Heidi Hemmat, she has her job at Fox 31 Denver after learning of the death threats.
An Emmy Award-winning reporter at a Denver tv station has stopped her job after receiving death threats, Mediaite reports.
Heidi Hemmat put her departure from KDVR Fox 31 in a letter posted to its website Thursday.
In a piece entitled “Why I KDVR and TV news,” Hemmat details the “downright eerie” reason for its decision.
After a four-part investigative piece on a Denver businessman alleged dumping of customers documents that their personal information and other alleged crimes, consumer fraud charges were filed against the subject of Hemmat’s story.
“Shortly after he learned about the charges against him, which is a direct result of me, I got a phone call from his psychiatrist,” Hemmat writes on her website. “She told me that he was “homicidal” and was going to kill me. The psychiatrist thought that the threat was so credible, she broke HPPA laws (the law on the protection of medical data of psychopaths, such as the theater shooter — James Holmes) to warn me.”
After the reported threat, Hemmat said KDVR paid for the personal safety at her home, but says that the station expressed concern about the costs of the undercover Denver police officers and ended the own protection.
According to Hemmat, the KDVR report, Muhammed Murib was indicted for fraud, allegedly after charging people for unnecessary parts through his company, AAAA TV Electronics Repair and Vacuum.
Murib was ordered to close his repair shop, although the company could still sell merchandise.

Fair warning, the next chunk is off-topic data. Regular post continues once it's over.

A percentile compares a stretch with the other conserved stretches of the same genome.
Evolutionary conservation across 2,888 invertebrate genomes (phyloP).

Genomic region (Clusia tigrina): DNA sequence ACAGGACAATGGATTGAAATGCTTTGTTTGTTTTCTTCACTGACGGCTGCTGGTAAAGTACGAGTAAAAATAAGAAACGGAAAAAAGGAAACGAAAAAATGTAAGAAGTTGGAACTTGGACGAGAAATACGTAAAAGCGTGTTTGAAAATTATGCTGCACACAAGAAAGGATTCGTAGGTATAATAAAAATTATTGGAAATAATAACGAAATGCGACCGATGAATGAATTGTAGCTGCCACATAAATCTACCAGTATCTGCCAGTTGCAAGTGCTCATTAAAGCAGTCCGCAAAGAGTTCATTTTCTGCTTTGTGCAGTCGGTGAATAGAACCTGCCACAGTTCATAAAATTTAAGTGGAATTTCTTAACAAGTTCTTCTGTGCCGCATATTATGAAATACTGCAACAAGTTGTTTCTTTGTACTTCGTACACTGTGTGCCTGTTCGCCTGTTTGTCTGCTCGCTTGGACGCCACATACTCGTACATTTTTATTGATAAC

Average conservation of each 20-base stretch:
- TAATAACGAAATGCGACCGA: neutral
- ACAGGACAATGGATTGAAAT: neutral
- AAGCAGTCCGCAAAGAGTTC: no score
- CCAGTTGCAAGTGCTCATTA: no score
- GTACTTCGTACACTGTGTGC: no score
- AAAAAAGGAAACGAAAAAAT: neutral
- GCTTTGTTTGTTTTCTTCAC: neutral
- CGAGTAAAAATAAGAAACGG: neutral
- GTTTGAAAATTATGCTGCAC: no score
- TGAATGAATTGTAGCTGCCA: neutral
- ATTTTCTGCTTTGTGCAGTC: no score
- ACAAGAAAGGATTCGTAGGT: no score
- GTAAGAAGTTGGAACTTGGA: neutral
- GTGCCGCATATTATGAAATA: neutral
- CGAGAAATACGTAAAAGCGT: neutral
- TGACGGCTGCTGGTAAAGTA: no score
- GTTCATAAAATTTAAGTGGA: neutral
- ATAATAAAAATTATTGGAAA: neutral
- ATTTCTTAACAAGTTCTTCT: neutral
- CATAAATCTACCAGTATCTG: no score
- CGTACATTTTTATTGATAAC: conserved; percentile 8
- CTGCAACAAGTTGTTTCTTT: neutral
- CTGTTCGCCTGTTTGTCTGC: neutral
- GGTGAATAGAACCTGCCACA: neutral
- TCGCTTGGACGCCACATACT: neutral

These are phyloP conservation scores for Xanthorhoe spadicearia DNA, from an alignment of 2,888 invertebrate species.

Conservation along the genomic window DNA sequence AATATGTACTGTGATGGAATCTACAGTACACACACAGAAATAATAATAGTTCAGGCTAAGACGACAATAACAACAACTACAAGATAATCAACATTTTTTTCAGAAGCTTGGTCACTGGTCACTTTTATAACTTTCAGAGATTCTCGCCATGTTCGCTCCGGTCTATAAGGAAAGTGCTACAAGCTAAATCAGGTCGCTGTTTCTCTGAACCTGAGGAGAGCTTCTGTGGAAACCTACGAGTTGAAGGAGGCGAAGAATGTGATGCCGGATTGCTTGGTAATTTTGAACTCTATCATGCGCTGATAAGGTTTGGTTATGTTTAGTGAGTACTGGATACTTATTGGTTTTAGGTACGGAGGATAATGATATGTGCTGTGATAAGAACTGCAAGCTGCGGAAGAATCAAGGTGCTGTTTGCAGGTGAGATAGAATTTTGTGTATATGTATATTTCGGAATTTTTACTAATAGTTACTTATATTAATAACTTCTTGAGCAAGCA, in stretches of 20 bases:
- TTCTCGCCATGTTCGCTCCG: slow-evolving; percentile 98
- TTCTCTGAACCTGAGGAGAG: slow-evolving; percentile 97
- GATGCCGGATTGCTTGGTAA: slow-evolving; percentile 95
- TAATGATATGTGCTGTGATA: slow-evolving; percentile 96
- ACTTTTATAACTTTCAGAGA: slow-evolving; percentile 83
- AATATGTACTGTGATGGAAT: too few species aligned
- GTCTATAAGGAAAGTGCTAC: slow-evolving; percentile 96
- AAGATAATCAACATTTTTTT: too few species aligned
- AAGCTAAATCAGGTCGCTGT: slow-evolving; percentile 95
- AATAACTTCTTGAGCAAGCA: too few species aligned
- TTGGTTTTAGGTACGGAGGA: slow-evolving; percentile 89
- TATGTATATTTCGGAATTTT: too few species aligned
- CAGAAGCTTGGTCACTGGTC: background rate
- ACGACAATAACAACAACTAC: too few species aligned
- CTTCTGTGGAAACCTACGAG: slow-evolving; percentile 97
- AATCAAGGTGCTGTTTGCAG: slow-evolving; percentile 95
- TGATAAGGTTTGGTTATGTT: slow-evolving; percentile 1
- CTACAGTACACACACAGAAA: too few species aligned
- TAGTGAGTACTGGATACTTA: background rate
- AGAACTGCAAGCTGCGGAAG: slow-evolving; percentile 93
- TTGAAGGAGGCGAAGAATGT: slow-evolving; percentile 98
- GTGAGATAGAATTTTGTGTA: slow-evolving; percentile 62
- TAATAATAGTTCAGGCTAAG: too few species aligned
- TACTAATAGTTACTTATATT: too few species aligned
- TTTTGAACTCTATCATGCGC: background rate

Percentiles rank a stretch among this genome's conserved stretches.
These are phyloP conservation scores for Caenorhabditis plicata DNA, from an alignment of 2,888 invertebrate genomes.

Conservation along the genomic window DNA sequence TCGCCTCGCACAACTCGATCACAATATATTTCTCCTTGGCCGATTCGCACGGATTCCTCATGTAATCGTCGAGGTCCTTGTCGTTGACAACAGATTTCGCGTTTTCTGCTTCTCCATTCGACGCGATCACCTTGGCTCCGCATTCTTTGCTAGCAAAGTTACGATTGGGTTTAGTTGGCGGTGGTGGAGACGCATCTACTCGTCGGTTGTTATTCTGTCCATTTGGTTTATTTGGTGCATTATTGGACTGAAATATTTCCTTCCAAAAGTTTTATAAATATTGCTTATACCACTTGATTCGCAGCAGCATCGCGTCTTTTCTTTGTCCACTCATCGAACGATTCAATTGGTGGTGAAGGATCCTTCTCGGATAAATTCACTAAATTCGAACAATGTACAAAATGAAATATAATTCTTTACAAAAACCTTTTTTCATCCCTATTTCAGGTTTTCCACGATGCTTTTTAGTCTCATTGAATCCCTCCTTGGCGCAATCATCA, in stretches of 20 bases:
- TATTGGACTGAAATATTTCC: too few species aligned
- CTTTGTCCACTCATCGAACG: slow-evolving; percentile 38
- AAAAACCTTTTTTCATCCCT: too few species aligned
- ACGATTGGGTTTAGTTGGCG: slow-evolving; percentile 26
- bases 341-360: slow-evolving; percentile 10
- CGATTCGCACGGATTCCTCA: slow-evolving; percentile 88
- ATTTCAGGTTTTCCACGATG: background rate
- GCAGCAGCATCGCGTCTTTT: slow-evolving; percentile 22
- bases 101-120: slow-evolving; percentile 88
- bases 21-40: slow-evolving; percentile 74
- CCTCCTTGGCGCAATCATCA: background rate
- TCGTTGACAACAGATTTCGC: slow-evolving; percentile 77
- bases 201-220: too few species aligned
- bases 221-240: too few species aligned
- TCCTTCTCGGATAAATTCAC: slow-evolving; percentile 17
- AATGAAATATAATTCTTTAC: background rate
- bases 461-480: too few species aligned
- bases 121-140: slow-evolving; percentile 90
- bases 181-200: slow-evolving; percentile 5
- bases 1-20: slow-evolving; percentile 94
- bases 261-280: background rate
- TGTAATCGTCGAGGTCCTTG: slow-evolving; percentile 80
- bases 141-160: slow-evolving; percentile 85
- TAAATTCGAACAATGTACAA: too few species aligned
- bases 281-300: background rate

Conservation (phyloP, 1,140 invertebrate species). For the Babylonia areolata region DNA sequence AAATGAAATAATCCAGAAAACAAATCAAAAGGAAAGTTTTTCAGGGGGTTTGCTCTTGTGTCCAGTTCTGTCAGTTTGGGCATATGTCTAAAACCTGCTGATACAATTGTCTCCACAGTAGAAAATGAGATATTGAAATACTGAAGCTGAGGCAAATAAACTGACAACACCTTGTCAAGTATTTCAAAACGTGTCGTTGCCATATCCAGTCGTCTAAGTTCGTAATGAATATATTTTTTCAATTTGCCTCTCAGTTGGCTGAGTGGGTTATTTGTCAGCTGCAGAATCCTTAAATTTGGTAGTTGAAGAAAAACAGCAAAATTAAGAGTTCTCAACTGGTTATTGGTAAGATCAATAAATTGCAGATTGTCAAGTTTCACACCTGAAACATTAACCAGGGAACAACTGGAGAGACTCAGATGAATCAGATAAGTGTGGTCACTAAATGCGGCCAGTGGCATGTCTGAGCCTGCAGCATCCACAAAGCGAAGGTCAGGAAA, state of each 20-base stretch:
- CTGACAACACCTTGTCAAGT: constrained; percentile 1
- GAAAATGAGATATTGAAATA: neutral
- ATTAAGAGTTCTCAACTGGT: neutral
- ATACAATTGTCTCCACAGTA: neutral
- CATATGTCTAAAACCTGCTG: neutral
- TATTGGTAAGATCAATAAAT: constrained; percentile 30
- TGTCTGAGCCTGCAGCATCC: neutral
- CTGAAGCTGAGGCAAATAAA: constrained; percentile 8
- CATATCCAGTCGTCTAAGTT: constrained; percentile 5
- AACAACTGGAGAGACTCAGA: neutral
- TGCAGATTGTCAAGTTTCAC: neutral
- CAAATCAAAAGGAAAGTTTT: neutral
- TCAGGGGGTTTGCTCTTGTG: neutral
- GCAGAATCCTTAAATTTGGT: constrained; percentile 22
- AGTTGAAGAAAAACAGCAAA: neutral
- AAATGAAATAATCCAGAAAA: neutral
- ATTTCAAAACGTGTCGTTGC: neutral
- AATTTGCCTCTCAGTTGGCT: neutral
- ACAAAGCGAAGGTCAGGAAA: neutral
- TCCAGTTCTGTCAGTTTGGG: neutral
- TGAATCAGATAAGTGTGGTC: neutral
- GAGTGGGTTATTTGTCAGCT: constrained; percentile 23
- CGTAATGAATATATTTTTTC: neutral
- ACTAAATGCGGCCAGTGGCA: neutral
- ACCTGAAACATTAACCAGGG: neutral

The report also showed a 1993 case filed by the Denver district attorney in that Murib, which are the property of the American Vacuum, Sewing and Typewriter at the time, was charged with 18 counts of consumer fraud. He pleaded guilty in that case, and the reopening of a case, according to KDVR.
As the 2015 case against Murib continued, Hemmat says her supervisors expected her to cover every new development with respect to the alleged fraud. She says that she resisted, was gutted, and the constant fear for her life.
“I knew I couldn’t keep ambushing people who did bad things to other people,” she said in her web post. “The society has changed. People have changed. My physical and mental health have been elucidated. As soon as the reviews last time, I have an unpaid leave of absence, and in August I asked to be let of my contract.”
Hemmat says that it feels good to finally reveal her reasons for leaving journalism, and that she feels that she is a mother to her two young children without “to do something unsafe in the name of journalism.”